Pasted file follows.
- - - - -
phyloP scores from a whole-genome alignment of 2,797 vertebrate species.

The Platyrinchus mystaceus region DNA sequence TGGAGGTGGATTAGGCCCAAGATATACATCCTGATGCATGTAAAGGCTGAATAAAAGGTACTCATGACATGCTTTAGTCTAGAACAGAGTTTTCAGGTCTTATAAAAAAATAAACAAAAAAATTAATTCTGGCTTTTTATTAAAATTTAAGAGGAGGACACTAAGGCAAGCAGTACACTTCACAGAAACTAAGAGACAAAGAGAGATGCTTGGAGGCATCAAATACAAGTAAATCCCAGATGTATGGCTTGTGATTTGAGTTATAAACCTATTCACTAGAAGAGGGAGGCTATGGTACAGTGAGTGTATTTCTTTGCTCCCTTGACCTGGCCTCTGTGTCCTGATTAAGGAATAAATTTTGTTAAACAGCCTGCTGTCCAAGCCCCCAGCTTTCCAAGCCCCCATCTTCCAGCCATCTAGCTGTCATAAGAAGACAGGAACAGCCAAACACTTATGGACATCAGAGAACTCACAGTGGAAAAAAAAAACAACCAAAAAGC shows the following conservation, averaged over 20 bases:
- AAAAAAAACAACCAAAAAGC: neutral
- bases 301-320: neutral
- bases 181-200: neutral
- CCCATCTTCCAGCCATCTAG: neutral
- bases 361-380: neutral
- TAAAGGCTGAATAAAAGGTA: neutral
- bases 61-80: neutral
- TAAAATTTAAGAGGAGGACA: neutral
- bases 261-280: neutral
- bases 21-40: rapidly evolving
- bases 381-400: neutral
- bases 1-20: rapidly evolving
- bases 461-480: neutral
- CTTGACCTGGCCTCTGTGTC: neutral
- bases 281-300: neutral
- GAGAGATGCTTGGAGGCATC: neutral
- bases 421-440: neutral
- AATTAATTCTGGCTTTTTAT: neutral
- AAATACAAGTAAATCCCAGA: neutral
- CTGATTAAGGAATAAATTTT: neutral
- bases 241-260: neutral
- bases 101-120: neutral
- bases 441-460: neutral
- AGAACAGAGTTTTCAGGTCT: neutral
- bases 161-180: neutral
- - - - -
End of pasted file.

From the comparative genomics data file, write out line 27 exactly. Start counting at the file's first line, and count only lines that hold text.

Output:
- bases 161-180: neutral